Conservation agriculture practices, such as reduced tillage and the incorporation of cover crops, play a crucial role in improving the sustainability of organic farming systems. The aim of this two-year field trial was to evaluate five different organic technical itineraries (ST, IN1, IN2, M1, and M2) which differed on soil management practices adopted before processing tomato transplantation and regarding weed control strategies performed. Soil management practices in comparison consisted of conventional deep tillage (ST and M1) or reduced tillage together with the use of a cover crop mixture composed of common vetch and barley (IN1, IN2, and M2). Weed control strategies involved the use of biodegradable mulch together with mechanical weeding (ST and M2), or false seedbed technique and mechanical weeding (IN1, IN2, and M1). Weed biomass at harvest, tomato yield, and the operational and economic performance of each of the technical itineraries was evaluated. No significant differences emerged in terms of weed biomass at harvest between itineraries. Best yield results were obtained tendentially by ST and M2 when biodegradable mulch was used, with values equal to 42.14 and 41.47 Mg ha−1 in 2020 and 30.68 and 31.19 Mg ha−1 in 2021, respectively. Even though the itineraries where mulch film was used (ST and M2) resulted in significantly onerous processes, they also obtained the highest gross income compared to the other itineraries, with values of 30,998 and 29,900 € ha−1 in 2020, and of 16,060 and 15,186 € ha−1 in 2021, respectively. These results revealed the importance of using mulching to help cope with critical climatic conditions, such as drought seasons. Further studies are needed to evaluate the yield and economic advantages of both the effect of shallower soil tillage over a longer period in this specific context and the creation of ground cover with cover crops managed as dead mulch.

Effects of Conservation Agriculture Practices on Tomato Yield and Economic Performance

Gagliardi L.;Sportelli M.
;
Fontanelli M.;Sbrana M.;Luglio S. M.;Raffaelli M.;Peruzzi A.
2023-01-01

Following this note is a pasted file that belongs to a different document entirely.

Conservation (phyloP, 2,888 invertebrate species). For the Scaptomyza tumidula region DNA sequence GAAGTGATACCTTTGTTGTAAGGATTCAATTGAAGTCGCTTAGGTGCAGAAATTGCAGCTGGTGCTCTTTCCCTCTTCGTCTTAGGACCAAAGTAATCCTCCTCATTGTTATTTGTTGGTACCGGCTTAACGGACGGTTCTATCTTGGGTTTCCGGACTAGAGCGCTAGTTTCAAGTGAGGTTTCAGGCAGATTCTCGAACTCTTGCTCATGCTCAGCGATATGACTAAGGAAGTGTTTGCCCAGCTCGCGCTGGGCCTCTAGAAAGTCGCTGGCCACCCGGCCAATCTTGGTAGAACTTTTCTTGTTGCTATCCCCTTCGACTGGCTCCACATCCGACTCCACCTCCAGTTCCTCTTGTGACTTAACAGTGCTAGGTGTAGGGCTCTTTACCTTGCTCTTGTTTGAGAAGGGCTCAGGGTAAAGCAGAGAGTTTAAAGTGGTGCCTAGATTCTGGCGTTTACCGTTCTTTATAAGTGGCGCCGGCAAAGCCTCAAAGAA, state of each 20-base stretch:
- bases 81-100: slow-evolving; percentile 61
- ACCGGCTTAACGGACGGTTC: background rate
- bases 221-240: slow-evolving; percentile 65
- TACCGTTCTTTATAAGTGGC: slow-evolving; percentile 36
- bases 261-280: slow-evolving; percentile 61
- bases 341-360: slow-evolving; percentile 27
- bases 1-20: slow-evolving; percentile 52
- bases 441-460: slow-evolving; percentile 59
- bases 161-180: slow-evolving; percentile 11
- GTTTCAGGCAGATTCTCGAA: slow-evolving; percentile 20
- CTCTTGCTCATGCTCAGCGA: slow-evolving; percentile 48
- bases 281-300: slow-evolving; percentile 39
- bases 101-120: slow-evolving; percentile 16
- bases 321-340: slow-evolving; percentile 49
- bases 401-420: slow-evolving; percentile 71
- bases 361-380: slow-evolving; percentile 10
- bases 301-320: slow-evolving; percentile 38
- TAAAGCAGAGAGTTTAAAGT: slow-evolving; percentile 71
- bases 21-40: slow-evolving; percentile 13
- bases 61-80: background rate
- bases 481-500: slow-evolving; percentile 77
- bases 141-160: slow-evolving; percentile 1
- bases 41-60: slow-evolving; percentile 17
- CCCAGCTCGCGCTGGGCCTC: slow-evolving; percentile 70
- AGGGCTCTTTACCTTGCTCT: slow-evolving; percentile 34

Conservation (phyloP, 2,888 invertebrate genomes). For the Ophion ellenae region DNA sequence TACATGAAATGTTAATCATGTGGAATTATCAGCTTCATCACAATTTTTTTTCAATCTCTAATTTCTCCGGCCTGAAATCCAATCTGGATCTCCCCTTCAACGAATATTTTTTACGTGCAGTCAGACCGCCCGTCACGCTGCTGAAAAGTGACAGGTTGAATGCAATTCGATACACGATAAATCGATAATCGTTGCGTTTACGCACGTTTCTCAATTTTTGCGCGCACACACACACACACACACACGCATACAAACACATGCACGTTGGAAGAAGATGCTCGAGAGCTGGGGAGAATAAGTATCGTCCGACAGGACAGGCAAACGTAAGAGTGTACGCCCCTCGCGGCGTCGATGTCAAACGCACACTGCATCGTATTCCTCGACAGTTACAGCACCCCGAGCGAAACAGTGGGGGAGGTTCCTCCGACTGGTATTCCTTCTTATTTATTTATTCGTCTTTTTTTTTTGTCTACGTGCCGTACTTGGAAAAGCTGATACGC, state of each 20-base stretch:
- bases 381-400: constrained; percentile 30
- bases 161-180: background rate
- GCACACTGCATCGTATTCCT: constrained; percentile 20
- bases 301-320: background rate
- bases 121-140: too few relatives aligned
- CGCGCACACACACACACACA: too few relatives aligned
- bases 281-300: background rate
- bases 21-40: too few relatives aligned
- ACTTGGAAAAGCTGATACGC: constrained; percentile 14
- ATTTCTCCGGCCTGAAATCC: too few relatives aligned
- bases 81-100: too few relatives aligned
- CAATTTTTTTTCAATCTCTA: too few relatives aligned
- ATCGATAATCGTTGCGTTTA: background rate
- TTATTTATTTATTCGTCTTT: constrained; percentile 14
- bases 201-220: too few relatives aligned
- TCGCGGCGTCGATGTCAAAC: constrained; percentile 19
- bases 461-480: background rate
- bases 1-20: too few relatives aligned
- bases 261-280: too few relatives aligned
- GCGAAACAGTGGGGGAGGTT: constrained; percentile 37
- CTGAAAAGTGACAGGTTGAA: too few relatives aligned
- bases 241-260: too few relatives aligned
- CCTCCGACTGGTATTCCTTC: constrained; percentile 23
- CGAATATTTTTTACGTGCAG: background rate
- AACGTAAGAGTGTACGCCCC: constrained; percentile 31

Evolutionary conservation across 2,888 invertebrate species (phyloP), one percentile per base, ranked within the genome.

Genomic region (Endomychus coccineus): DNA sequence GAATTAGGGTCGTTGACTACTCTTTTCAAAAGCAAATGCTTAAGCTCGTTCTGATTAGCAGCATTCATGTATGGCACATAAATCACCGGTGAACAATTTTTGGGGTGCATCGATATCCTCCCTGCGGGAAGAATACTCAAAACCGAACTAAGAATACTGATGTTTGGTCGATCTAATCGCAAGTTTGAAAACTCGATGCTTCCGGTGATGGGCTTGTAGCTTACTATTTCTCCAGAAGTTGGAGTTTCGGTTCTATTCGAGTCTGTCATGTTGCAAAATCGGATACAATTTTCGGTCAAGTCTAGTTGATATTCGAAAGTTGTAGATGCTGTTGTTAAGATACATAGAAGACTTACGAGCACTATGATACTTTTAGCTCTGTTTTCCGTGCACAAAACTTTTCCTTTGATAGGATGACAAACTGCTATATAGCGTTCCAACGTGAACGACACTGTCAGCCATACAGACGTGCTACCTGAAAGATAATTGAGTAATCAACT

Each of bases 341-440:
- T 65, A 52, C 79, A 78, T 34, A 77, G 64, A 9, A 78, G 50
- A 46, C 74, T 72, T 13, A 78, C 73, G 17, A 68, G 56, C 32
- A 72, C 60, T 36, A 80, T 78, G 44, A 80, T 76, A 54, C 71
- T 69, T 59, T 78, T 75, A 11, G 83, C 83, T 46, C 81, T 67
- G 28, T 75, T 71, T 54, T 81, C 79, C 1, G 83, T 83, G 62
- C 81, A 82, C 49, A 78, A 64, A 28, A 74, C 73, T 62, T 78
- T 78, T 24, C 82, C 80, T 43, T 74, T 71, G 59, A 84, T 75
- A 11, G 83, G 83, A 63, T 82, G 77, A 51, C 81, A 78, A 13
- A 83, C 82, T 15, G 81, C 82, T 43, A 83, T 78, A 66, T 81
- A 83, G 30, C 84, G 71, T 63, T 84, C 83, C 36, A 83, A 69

Abstract

Conservation agriculture practices, such as reduced tillage and the incorporation of cover crops, play a crucial role in improving the sustainability of organic farming systems. The aim of this two-year field trial was to evaluate five different organic technical itineraries (ST, IN1, IN2, M1, and M2) which differed on soil management practices adopted before processing tomato transplantation and regarding weed control strategies performed. Soil management practices in comparison consisted of conventional deep tillage (ST and M1) or reduced tillage together with the use of a cover crop mixture composed of common vetch and barley (IN1, IN2, and M2). Weed control strategies involved the use of biodegradable mulch together with mechanical weeding (ST and M2), or false seedbed technique and mechanical weeding (IN1, IN2, and M1). Weed biomass at harvest, tomato yield, and the operational and economic performance of each of the technical itineraries was evaluated. No significant differences emerged in terms of weed biomass at harvest between itineraries. Best yield results were obtained tendentially by ST and M2 when biodegradable mulch was used, with values equal to 42.14 and 41.47 Mg ha−1 in 2020 and 30.68 and 31.19 Mg ha−1 in 2021, respectively. Even though the itineraries where mulch film was used (ST and M2) resulted in significantly onerous processes, they also obtained the highest gross income compared to the other itineraries, with values of 30,998 and 29,900 € ha−1 in 2020, and of 16,060 and 15,186 € ha−1 in 2021, respectively. These results revealed the importance of using mulching to help cope with critical climatic conditions, such as drought seasons. Further studies are needed to evaluate the yield and economic advantages of both the effect of shallower soil tillage over a longer period in this specific context and the creation of ground cover with cover crops managed as dead mulch.
2023
Gagliardi, L.; Sportelli, M.; Fontanelli, M.; Sbrana, M.; Luglio, S. M.; Raffaelli, M.; Peruzzi, A.
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Utilizza questo identificativo per citare o creare un link a questo documento: https://hdl.handle.net/11568/1210457
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